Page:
For this independent research project, I examined the current and future conditions that would allow Nepalese farming households to access blockchain technologies to improve their resilience to climate change.

Blockchain technology is a transparent ledger on the internet that is immutable and accessed through smartphones and computers. As a result of the legal grey area and taboo nature of the topic, my research was primarily rooted in contextual inquiry, academic literature, and unstructured interviews with Nepalese locals.


I gained valuable insight into the current conditions and digital landscape in Kathmandu, Nepal, by conducting unstructured interviews and contextual inquiry with various Nepalese people from diverse backgrounds about their experiences with accessing the internet, smartphones, and the blockchain.

I learned about Nepal’s future conditions by writing a literature review that examined Nepalese agriculture workers’ intersection with climate change and blockchain. I considered various macro perspectives and micro implications for end user-groups, specifically considering Nepalese dairy, coffee, and banana farmers, and considering the tools’ feasibility to get implemented in the rural technological landscape.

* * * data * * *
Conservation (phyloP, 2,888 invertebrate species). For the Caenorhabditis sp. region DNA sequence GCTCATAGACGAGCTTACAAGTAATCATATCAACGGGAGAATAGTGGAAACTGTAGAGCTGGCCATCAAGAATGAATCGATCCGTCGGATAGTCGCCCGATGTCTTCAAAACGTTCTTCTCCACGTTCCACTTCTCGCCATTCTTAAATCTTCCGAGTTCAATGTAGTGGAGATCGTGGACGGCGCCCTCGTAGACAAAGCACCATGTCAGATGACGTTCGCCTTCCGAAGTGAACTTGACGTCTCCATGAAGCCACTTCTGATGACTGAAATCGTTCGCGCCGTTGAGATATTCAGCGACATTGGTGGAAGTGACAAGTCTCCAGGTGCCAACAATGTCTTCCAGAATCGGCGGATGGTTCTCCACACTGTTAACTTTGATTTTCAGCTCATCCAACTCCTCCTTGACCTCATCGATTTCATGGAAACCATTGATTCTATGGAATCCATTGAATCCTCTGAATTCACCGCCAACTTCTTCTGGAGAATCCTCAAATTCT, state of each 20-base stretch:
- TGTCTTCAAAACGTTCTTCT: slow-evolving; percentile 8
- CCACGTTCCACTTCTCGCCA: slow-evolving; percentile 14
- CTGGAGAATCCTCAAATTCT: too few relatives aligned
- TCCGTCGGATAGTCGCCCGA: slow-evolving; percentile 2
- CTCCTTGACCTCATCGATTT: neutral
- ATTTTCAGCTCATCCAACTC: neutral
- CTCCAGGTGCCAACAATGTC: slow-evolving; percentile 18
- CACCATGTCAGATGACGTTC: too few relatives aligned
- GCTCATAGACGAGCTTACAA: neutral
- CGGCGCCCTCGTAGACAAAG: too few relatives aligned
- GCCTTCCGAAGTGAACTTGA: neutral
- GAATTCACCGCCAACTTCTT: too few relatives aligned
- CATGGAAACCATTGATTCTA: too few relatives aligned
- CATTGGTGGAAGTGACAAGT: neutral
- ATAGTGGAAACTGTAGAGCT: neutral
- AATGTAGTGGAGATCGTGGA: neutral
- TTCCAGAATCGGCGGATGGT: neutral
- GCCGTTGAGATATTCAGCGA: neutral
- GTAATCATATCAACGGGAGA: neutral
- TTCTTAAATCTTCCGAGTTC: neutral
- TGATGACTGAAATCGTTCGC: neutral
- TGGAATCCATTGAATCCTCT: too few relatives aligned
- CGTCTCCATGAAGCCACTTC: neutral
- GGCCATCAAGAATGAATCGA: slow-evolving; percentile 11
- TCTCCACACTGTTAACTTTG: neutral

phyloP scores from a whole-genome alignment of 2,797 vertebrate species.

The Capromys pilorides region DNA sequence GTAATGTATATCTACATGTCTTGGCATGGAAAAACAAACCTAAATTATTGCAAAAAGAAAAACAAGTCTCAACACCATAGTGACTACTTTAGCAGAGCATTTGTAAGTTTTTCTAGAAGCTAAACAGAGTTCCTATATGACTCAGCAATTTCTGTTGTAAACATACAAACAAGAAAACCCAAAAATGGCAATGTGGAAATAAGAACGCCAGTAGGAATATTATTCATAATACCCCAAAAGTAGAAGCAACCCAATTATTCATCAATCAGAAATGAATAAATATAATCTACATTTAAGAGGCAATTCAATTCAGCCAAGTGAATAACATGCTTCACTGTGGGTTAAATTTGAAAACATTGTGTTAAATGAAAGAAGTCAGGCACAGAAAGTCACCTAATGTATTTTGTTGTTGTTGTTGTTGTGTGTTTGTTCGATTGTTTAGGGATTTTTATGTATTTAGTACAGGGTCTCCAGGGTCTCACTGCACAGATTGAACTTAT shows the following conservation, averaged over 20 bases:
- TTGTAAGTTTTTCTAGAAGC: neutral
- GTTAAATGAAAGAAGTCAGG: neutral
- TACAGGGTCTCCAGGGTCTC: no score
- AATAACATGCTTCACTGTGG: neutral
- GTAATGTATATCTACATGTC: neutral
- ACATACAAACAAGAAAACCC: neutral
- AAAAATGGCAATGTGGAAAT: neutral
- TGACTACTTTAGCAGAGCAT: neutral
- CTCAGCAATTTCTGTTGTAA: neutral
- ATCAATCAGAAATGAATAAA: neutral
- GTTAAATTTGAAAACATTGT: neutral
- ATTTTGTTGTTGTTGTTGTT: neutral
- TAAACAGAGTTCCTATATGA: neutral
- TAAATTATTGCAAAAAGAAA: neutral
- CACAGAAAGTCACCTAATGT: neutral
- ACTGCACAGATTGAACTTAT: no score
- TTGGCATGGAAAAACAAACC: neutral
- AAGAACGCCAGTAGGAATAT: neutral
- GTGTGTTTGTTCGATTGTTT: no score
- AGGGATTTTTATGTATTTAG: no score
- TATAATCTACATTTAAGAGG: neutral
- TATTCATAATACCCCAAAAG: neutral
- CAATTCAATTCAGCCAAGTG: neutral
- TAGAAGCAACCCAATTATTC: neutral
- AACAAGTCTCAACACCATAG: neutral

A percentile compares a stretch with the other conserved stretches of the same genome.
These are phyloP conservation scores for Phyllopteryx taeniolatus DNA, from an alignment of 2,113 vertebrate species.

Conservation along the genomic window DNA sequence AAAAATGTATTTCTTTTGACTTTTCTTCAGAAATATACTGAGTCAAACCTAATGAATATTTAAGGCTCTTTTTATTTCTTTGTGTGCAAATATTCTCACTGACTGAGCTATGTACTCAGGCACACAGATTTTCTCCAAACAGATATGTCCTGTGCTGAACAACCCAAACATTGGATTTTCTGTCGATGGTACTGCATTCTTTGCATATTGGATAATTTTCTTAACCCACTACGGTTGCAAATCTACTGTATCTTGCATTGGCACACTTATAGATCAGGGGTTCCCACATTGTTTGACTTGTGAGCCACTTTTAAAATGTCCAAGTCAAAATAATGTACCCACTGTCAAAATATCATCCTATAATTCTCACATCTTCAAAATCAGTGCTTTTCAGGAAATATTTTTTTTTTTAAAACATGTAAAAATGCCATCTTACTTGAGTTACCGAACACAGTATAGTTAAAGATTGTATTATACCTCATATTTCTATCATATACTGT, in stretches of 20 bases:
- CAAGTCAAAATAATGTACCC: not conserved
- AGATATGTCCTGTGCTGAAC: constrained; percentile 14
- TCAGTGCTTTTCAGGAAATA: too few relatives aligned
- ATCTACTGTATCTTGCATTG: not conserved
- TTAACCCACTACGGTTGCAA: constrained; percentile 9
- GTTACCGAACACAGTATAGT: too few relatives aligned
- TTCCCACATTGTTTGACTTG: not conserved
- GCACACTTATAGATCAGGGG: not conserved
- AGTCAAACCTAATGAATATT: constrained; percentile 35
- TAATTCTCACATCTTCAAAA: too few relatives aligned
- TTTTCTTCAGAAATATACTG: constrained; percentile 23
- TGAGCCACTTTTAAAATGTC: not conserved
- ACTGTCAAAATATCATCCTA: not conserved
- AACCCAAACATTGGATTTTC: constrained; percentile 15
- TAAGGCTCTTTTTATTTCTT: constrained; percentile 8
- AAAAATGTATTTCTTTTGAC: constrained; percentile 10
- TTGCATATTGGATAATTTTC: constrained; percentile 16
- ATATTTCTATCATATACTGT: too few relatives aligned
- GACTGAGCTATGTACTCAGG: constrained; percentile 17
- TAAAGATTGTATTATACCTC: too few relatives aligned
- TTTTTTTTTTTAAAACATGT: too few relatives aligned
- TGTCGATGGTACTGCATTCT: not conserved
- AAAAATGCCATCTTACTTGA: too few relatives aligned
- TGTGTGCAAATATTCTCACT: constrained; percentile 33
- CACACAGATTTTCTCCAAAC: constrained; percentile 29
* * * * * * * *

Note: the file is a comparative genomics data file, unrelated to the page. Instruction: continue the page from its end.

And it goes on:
Research Questions

  1. “How does the digital divide affect Nepalese people and their access to smartphones and the internet?”
  2. “How could Blockchain technology be beneficial to ordinary farming households?”
  3. “What projects, outside of Nepal, are leveraging blockchain to increase Climate change resiliency?”
Figure 2: At the Climate Change protest at the United Nations office in Kathmandu, one of the Nepalese demonstrators at the rally stood on a melting ice cube with a noose around his neck, highlighting the seriousness of Climate Change's impact on Nepal.



After conducting my explorative research, I determined that the most feasible climate change resilient blockchain project for Nepalese farmer households would be the smart contract “Parametric Crop Insurance” since it speeds up the insurance claim process.